LMS Migration: Points to keep in mind while switching to a new LMS

Your company will almost certainly upgrade its e-learning courses by implementing a new Learning Management System (LMS). If not now, then you will be a part of an migration at some point in your professional life. Online education professionals often experience increased anxiety throughout this shift. Here is a checklist that will make the switch from an administrator-centric system to a learner-centric one smoother.

Streamlining The Data:

The problem with the current methods is that much-duplicated information is introduced to the system over time. In time, this doesn’t align with the current educational standards. Data is frequently updated, improved, and adjusted as the evolves, whether due to technology advancements or market demand. This often results in chunking out some elements of the system, and the resulting legacy data is utterly unusable. Therefore, it’s crucial to track down any old information that’s no longer relevant and delete it. Make sure the vendor is aware of any concerns you have about the clean-up, leaving any unmapped data. Connecting and mapping the free-form data correctly is crucial. One such factor is the inclusion of outdated information or legacy content that subject matter experts must verify before it can be archived or discarded. If you are hesitant to archive the data, you should also see if the provider has a retrieval option.

Work Towards Objectives With Your L&D Staff:

Measurable objectives and final outputs are essential to every timeline. Create long-term and short-term targets for the effort. The IT team, for instance, is tasked with ensuring that the system is up and running by the end of week one, including fixing any problems that may have arisen. This is just another justification for holding frequent team meetings. Together, you can establish realistic objectives and monitor progress. It is also recommended that you establish criteria for tracking the success.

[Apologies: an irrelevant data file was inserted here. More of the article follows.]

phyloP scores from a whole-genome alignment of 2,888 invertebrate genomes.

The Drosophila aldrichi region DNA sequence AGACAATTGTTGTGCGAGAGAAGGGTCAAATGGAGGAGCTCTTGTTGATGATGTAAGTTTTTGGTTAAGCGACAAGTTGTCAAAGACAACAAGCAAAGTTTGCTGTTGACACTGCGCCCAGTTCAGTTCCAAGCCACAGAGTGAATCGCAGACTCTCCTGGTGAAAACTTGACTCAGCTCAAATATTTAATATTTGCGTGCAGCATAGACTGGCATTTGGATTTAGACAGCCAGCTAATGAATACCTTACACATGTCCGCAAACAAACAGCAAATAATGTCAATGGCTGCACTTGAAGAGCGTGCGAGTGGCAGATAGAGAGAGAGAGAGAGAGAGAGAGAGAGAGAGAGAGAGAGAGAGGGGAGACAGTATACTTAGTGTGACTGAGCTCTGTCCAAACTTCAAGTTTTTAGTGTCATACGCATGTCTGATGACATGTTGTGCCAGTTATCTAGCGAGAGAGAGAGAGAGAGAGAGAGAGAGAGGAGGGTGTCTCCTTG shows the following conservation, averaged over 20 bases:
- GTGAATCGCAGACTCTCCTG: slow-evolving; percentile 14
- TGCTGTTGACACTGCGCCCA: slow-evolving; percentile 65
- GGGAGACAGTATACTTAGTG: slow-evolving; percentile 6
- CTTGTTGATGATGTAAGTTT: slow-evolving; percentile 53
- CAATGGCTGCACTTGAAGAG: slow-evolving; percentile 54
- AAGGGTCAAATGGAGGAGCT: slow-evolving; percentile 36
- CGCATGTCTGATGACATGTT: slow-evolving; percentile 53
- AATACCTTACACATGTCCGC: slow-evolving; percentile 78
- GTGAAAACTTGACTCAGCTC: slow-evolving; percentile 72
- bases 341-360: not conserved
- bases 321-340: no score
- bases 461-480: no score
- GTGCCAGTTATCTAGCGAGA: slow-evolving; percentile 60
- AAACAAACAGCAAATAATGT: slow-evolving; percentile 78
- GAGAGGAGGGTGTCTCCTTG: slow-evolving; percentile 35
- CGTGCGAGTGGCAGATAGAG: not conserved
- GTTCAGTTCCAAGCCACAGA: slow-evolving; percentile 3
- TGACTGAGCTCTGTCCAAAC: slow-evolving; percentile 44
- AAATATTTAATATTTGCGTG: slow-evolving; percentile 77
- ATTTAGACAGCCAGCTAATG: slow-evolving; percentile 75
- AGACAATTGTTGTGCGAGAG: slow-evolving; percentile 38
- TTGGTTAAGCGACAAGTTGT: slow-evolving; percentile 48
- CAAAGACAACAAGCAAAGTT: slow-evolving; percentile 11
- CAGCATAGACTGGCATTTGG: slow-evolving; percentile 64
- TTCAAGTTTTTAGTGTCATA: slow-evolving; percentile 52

Groups of Users and Departments should be Identified and Described:

An essential organizational principle shared is the concept of user groups. Departments, physical locations, organizational tiers, franchises, and many other factors can all serve as the basis for such clustering. Verify that you have a firm grasp of the system’s existing structure and procedures for enrolling Users in sessions. You should also be familiar with Adhoc groupings, which an administrator or an instructor may have made for a specific reason. Once again, a thorough comprehension is necessary to guarantee that these concepts are supported and implemented.

Spread the Word About the Alteration:

One of the most common difficulties in implementing at a multinational corporation is spreading accurate information about the transition throughout the organization. So, employ an effective method of communication that provides a sample of the actual goods to excite their interest. Those who will be affected by the transition to a new LMS-like Eduflow—need to be informed of the necessity of the change well in advance of its actual implementation. Give them a rundown of the new portal’s capabilities and demonstrate how adopting it can improve their performance on the job. Educate them on the benefits they can reap by using the new learning portal. Users should be informed about the reasons for the switch and the problems that the old system had.

Additional features:

Providers of new or upgraded systems are tasked with showcasing their products’ enhanced functionality. This can be done as an integral part or as an optional extra. Understand how it can be advantageous and how the features can be used to their full potential, even though the vendor typically emphasizes the good aspects of the new offerings. Good vendors will typically go the extra mile to explain the long-term benefits of these offers, even if you, the customer, aren’t actively looking for them at the time. This is done to ensure your training will remain relevant in the future.

Put your learning management system into action and move forward:

After the migration is complete, it’s a good idea to take a step back and think about what you wanted and expected from the new system. Before beginning the migration, double-check that all your goals and objectives have been accomplished and that all necessary data is in place. You should also develop a plan for what to do next. Maintain vendor communication to ensure new users have access to ongoing training and support. Review your system consistently to ensure you’re making the most of its features, especially as new ones are released.


Ensure everything you planned to accomplish before the migration is complete and all the necessary data is available. Examine the capacity for accommodating a wide range of users, growing as needed, accommodating a variety of enrollment strategies, and keeping tabs on learners’ progress through their courses. If you take the time to carefully plan and take the appropriate strategy, migrating your program will be a simple procedure that can be completed quickly.

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Lee Clarke
Lee Clarke
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